Being an authentic leader is not easy, and it takes considerable effort to align your values with your behavior. However, a values clarification exercise is a good place to start.

In the TEDx Talk below, Lars Sudmann homes in on the importance of building self-awareness if leaders want to be successful in leading authentically.

Great leadership starts with self-leadership - Lars Sudmann

These two approaches have something in common: They prioritize a more human-centered way of leading. In such unprecedented times of economic instability, and with greater value being placed on prosocial behavior, organizations and leaders might wish to pave the way as pioneers in positive leadership practices.

17 Exercises To Build Positive Leaders

Use these 17 Positive Leadership Exercises [PDF] to help others inspire, motivate, and guide employees in ways that enrich workplace performance and satisfaction.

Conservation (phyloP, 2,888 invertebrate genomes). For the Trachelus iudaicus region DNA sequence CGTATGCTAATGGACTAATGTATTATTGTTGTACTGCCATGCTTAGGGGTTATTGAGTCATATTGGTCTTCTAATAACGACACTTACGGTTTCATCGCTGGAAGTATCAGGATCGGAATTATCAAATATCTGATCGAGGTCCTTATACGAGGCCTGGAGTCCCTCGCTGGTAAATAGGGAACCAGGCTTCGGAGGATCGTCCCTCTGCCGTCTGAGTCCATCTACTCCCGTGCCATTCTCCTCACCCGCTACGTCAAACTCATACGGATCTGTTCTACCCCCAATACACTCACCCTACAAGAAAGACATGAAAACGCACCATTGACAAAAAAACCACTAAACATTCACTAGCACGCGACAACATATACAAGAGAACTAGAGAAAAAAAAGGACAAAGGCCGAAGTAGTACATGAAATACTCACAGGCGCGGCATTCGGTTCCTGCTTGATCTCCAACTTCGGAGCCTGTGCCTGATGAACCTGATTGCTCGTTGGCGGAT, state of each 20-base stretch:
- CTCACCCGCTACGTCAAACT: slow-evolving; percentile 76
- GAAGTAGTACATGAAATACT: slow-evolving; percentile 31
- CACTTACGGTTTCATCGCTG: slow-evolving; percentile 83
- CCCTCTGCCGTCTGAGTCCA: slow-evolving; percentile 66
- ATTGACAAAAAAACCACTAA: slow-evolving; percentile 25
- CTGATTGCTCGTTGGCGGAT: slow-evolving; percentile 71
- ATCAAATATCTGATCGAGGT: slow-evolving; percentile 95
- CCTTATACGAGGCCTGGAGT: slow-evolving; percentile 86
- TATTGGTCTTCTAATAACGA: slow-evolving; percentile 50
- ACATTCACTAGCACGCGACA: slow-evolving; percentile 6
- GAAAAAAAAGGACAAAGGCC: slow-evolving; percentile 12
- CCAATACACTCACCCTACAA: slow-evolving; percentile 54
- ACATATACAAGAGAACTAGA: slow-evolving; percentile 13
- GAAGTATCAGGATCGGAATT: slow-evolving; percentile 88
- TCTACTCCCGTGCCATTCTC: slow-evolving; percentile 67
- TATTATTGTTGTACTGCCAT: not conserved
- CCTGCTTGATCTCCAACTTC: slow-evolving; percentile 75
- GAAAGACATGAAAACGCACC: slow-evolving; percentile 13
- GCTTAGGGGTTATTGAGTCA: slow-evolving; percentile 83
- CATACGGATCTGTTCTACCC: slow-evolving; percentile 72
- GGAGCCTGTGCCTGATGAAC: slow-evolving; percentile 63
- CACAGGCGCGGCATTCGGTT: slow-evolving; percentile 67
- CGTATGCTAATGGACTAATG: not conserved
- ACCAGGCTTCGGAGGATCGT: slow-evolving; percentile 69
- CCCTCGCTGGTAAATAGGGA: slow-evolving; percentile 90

Created by Experts. 100% Science-based.

Helpful Resources From PositivePsychology.com

If you are a leader looking for some useful resources to boost your leadership skills and knowledge, then look no further.

Why not start with the Maximizing Strengths Masterclass©, which offers a stellar route to boosting leadership skills? This masterclass comprises a six-module training program where leaders can expect to learn about strength theory, how to build strength awareness, and how to develop and use strengths.

The following worksheets may also be useful:

  • Create your own Johari Window
    In this worksheet, individuals are invited to build self-awareness by creating their own 2×2 Johari Window matrix. First, individuals choose five words from a list that best describe them, then they ask three colleagues to do the same. These are then added to the matrix to showcase what an individual knows about themselves versus what is hidden yet seen by others.
  • Identify overuse of character strengths
    This worksheet helps individuals build awareness of strengths usage by asking them to reflect on a time or situation when a strength was overused. Overuse of strengths can have unexpected negative consequences; therefore, being able to employ strengths at the right time and with the right frequency is a vital leadership skill.
  • Emotional awareness log